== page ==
- Teamwork is for professionals, going solo for amateurs. A friend of mine is a retired soldier with more than his share of experience in both official wars and the other kind in Africa and the Middle-East. Many years ago, he reacted to a bunch of people talking about self-defense and military systems that they had it all wrong: soldiers fight in teams. They fight as a unit, not all by themselves. The reason they do so seems obvious but so many self-defense enthusiasts miss it: it works. Two against one sucks for the one. Two who train to work as a unit and have experience doing so against one sucks even more for the one because now, he doesn’t really stand a chance. Here’s the thing: the bad guys figured this out too. Criminals, muggers, thugs and the like typically avoid going at it solo. They routinely have at least one buddy there for back up or already in play (even if you don’t notice him or her…) when they come at you. You’d think that everybody would get this, but I can do nothing but notice that many people still refuse to accept this fact. If I’m wrong, then why are the vast majority of practitioners spending most of their training time on defending against a single attacker or are they using strategies and tactics that put them in danger should there be another aggressor?
- Strategy is a habit. Everything Ender does is about strategy. His every day life is about learning to be smarter and better than the opposition. Every test in Battle School is more difficult than the previous one so he can never rest on his laurels. He has to be “on” all the time and not mess up. If you’ve done your time in the military, you’ll remember from boot camp and other training how the pressure is pretty much always on and you have to keep your shit wired 24/7. Kind of like in a real war and by extension, in all violent conflict. It doesn’t matter how strategically superior you are in the dojo if you can’t make it work out there on the streets. The only way you can do so is by making that kind of thinking a part of your daily life, regardless of where you are.
- Out of the box thinking. What makes Ender so effective is that he thinks out of the box. He sees everything his fellow cadets sees but then he looks past it and finds a way to exploit even the smallest advantage. The way he uses the suits in the simulator and how he determines where “down” is are perfect examples of that. In self-defense, you have to do the same thing by stepping outside of your comfort zone and not doing what the opposition expects you to do. If you follow the scenario the thugs have in mind, you are a their mercy. Which doesn’t mean you have to go at their throats right away; it means you need a plan that doesn’t rely on you overpowering multiple opponents just like you do a single opponent, should the need arise.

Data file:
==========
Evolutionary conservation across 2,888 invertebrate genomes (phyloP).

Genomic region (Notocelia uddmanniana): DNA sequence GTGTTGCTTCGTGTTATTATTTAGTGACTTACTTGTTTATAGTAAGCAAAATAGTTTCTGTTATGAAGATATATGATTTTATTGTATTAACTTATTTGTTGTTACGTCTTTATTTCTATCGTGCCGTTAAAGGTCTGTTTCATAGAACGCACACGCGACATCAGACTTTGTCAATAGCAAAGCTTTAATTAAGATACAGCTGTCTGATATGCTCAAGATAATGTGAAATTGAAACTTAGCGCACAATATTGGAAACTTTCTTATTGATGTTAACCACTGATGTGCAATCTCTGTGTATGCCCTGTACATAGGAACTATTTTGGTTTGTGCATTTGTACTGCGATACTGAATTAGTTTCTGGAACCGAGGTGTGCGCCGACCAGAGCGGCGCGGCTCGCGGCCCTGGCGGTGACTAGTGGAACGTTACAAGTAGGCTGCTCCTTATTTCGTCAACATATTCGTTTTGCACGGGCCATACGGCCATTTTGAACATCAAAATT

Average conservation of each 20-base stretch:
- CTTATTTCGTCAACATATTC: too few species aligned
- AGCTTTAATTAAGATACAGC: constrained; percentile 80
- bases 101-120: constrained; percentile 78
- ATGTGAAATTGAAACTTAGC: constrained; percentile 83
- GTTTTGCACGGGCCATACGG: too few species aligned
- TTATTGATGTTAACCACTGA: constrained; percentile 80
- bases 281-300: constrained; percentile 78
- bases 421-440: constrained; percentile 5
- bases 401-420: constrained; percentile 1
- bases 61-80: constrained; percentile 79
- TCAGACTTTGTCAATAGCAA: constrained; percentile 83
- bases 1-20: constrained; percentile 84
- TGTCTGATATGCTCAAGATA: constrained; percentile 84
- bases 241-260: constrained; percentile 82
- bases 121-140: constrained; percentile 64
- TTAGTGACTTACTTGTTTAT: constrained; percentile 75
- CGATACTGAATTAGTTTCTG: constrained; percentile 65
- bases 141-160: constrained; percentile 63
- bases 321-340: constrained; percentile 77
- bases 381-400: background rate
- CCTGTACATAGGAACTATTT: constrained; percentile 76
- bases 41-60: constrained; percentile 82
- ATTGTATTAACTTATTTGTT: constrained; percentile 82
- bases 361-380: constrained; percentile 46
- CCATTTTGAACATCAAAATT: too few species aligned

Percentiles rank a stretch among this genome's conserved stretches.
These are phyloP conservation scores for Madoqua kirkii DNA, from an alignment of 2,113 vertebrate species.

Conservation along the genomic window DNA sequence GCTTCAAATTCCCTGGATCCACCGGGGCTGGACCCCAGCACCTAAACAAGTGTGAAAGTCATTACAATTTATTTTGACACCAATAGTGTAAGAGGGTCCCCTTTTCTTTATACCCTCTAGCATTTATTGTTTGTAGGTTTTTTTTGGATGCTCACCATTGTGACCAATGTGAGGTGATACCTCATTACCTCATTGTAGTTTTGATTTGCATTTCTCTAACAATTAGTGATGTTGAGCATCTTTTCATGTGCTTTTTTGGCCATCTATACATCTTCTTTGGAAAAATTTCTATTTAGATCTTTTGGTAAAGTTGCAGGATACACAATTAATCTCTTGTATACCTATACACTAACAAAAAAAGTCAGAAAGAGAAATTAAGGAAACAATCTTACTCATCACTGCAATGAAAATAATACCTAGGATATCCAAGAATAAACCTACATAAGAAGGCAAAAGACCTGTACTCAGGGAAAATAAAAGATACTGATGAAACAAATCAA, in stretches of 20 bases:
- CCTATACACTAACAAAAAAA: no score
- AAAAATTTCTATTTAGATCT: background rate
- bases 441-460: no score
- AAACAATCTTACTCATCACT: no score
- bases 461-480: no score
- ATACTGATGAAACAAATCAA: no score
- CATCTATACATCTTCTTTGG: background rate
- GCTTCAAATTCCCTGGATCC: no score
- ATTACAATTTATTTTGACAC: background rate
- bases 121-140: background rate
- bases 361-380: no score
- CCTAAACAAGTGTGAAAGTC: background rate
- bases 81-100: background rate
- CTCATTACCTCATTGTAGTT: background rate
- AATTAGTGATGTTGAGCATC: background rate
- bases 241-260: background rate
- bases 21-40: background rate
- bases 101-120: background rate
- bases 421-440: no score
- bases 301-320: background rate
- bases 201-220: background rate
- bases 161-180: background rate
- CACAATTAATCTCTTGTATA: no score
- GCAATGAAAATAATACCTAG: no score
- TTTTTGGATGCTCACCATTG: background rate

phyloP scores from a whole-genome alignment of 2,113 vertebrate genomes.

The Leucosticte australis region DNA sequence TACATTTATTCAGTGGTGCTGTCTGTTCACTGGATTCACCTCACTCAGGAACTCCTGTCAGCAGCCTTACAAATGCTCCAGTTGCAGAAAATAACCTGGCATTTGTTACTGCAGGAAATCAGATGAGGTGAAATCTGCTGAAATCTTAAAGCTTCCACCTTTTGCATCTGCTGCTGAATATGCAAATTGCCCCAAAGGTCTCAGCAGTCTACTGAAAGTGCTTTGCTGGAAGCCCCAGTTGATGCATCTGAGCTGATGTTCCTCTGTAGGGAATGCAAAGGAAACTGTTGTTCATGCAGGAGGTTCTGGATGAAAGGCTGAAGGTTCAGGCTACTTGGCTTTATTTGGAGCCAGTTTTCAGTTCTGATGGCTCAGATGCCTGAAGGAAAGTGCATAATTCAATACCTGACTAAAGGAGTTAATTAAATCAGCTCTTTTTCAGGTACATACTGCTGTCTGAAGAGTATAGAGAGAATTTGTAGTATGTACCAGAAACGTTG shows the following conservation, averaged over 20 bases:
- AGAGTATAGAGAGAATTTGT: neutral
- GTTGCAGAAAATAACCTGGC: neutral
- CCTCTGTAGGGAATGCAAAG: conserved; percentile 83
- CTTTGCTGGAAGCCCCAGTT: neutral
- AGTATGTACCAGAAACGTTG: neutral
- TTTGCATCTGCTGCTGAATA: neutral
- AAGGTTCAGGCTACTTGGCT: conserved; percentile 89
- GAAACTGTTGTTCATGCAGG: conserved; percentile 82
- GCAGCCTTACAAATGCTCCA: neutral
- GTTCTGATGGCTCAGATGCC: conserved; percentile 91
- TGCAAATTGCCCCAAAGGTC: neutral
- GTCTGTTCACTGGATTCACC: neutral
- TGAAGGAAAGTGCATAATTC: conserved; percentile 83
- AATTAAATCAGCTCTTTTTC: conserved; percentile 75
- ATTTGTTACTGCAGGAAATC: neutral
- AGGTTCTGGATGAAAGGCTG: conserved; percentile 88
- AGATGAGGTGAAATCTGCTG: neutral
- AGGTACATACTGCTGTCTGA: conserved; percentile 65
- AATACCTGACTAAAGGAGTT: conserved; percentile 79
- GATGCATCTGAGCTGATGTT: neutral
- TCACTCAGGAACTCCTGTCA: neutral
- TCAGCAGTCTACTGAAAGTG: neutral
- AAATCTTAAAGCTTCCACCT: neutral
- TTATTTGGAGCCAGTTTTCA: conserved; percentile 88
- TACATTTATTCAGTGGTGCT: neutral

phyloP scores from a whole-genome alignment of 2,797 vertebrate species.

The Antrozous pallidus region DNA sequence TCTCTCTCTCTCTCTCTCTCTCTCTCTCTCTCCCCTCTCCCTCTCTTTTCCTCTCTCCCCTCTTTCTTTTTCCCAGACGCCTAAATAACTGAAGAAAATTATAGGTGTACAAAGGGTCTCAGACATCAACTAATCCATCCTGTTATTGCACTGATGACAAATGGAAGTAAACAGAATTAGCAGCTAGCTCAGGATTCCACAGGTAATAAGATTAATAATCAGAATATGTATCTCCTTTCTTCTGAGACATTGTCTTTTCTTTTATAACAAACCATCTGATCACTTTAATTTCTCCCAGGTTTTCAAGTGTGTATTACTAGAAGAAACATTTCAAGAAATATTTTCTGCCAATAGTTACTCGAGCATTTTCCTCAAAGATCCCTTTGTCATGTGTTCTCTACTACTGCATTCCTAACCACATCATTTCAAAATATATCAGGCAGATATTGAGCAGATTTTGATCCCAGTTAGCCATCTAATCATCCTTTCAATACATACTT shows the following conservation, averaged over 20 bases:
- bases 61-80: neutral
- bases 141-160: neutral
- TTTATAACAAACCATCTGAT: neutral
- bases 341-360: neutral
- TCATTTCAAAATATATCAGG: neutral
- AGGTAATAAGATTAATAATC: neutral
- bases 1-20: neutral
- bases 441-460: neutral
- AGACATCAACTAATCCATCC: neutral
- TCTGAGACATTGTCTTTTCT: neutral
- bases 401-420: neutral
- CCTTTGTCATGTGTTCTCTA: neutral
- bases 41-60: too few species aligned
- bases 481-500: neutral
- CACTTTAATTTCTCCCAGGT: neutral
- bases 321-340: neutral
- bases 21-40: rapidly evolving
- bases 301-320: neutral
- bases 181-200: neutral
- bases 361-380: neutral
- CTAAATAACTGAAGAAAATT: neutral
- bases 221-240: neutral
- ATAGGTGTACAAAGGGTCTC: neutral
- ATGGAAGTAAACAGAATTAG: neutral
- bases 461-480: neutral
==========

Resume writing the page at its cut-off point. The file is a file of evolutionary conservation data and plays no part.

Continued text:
- The training changes you. Ender changes because of the mock battles he is put in non-stop during his training. He learns many things about himself and his own personality. Some of these things aren’t very nice and he has a hard time accepting them. If you train for self-defense correctly, the same happens to you: once you get over how cool it is to learn that neck break technique in class and practice it over and over, you’ll eventually come to realize that you’re training to kill somebody. To snuff out a life forever. Once you notice how easy it sometimes is from a technical point of view, you’ll eventually discover your own mortality: you are just as vulnerable as that guy you practice to kill. It’s one thing thinking about this rationally, it’s something else when the consequences sink in or you are confronted with this in real life. Once you really get it, you’ll not be the same again.
- Experience changes you. At the end of the book (and I’m not going to tell you why), Ender is filled with a crushing guilt when he realizes the magnitude of his “crime”. In the same way, using violence in real life has lasting effects too. There are only small percentage of people who seemingly suffer no psychological consequences when taking another’s life. Though they do seem to have other issues instead, but I won’t get into that here. The sad fact is that most people suffer from it. Some recover quickly, some take longer, others never really recover. Regardless, they are not the same person as before. It is doubtful that many of them would say that killing another human being was a positive experience in their lives…
There’s more to this book but I can’t really mention it without spoiling the story for you. Instead, I’ll just recommend you buy it and enjoy both the story and the characters as well as the lessons in it. I certainly did and hope you do so too.